India and Pakistan signed an agreement on October 24, introducing visa-free access to Indian pilgrims to a border Sikh shrine in the Pakistani town of Kartarpur.
Members of Sikh Jatha leave for Pakistan to celebrate birth anniversary of Guru Nanak Dev Ji from Attari railway station near Amritsar, India, on November 2, 2017. (Photo: VCG)
This step taken by the two rivals, amid unceasing tensions and clashes at the border, deserves high praise from the international community. It is an exchange of goodwill and progress in mutual trust, and also shows other countries how to manage differences.
The two nuclear-armed South Asian countries have been mired in long-standing territorial and religious disputes, which have led to constant conflicts.
However, the neighbors also share so much in common. Finding common ground and enhancing mutual trust is a great way and an urgent need for the two to resolve problems.
Since border disputes must be settled by governments through a long process of negotiations, non-governmental means, especially religious and cultural exchanges between the peoples, should be utilized.
A great number of Sikhs reside in India, while Pakistan's Kartarpur is believed to be a town where Guru Nanak, the founder of Sikhism, established the first Sikh commune. Opening the Kartarpur border will make it more convenient for pilgrims and strengthen exchanges.
China supports this move, and hopes that other conflicts, including the Kashmir issue, can be handled through such peaceful measures.
China has always regarded strengthening mutual trust as the basis for solving problems and applies this spirit. For example, regardless of border disputes with India, China has opened a special passage - Nathu La Pass - to receive officially organized groups of Indian pilgrims since June 2015. Over 900 Indians have entered Southwest China's Tibet Autonomous Region through this pass.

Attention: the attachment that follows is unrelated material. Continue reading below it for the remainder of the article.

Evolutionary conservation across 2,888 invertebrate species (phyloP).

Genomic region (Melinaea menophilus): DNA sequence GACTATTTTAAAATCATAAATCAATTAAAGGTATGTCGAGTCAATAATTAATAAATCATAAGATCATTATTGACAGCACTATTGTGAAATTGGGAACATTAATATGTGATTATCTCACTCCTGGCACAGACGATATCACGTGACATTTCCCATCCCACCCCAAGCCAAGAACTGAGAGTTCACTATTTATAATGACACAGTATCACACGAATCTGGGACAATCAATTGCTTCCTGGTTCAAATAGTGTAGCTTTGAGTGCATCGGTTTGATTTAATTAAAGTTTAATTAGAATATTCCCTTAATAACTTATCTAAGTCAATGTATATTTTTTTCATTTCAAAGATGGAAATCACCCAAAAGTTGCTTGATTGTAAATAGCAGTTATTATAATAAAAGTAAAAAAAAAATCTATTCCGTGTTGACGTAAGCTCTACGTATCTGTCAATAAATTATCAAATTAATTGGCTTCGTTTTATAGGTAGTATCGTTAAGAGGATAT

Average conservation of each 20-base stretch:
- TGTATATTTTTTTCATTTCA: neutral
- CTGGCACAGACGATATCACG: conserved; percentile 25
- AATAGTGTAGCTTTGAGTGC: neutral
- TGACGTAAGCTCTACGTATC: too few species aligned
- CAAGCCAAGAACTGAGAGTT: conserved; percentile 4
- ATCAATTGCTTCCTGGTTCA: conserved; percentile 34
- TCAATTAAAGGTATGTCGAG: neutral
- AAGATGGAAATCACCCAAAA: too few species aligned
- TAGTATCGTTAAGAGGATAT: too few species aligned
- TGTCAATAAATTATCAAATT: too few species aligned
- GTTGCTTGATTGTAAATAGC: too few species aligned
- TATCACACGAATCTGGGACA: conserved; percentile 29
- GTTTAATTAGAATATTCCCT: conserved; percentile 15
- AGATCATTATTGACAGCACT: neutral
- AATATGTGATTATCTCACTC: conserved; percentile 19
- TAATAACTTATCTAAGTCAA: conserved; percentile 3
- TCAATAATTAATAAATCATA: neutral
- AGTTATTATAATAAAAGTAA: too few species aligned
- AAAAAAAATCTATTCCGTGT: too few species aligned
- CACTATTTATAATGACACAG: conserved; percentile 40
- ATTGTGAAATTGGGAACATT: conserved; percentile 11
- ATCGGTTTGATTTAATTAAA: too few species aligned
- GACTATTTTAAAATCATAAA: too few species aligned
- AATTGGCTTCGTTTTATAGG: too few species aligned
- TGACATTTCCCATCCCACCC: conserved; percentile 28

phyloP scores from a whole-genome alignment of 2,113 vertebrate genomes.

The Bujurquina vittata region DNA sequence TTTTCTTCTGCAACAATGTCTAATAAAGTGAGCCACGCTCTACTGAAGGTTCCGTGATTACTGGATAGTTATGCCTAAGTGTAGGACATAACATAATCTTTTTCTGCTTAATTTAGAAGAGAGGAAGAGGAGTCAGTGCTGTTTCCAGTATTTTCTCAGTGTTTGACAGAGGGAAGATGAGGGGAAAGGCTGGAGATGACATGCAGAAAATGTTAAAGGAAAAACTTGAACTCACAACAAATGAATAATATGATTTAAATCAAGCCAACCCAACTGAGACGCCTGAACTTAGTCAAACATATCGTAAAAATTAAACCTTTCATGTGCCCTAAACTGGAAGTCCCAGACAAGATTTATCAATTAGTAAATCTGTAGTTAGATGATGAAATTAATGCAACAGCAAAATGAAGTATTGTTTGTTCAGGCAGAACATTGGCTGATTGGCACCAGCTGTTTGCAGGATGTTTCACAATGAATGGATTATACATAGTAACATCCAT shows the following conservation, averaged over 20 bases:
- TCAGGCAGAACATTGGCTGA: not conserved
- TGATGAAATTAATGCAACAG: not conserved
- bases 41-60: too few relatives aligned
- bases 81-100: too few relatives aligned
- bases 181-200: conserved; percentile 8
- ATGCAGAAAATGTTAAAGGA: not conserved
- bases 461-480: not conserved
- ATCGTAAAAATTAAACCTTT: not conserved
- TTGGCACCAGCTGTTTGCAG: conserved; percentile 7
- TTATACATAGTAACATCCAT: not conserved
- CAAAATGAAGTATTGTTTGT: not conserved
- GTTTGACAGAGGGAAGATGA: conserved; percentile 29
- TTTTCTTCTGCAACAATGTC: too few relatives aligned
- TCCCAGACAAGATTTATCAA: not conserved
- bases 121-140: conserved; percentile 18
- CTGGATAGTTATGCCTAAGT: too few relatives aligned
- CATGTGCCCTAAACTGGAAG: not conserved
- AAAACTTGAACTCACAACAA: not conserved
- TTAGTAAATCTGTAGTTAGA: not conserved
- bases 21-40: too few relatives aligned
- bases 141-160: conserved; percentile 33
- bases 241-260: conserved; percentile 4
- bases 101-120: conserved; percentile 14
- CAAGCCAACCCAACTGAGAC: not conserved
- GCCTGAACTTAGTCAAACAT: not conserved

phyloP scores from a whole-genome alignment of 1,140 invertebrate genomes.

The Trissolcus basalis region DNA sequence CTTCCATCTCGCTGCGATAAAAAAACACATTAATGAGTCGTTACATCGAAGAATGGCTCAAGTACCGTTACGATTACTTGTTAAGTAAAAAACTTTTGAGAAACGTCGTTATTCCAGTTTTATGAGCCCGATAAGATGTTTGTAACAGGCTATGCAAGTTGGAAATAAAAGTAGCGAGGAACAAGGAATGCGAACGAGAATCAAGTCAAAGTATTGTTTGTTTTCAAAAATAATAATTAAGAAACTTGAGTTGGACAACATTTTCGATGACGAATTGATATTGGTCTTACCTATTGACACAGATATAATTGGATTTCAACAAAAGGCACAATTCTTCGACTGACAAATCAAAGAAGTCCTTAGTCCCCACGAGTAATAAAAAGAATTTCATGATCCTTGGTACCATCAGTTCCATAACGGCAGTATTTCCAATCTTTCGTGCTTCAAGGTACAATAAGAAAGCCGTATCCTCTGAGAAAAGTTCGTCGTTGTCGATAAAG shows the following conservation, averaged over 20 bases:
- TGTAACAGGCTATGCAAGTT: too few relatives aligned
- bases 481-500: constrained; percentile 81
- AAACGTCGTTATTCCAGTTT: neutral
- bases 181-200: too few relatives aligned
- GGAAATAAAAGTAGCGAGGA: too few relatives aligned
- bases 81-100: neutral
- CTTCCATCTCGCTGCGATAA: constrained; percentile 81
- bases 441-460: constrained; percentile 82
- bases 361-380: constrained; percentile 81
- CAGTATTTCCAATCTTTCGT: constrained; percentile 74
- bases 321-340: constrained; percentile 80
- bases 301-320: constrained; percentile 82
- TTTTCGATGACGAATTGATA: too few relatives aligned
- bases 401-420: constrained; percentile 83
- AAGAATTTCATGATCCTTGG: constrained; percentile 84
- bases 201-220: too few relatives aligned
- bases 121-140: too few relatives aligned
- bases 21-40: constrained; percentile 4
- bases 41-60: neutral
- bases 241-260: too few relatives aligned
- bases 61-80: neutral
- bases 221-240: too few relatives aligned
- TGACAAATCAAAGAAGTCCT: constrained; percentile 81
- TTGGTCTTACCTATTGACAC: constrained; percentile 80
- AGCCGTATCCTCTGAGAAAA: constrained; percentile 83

During President Xi Jinping's informal meeting with Indian Prime Minister Narendra Modi on October 11, Xi further proposed to "enhance strategic mutual trust" and to "enrich cultural and people-to-people exchanges" with India.
Not only that, China has adhered to such a principle in getting along with all its neighbors. On Tuesday, China invited 14 countries, including most of its neighbors and other Asian countries, to discuss boundary cooperation, in the hope of ironing out differences.
The South Asian sub-continent is of great geopolitical significance, and border issues between the South Asian neighbors are one of the major sources of regional instability. Settling border disputes between China and India, and between India and Pakistan, will be a significant foundation for the rebuilding of stability and peace in Asia in the new century. We are already making progress. If all parties can continue to enhance mutual trust, impetus for sustained peace in Asia will be injected, and the region will certainly move toward peace and prosperity.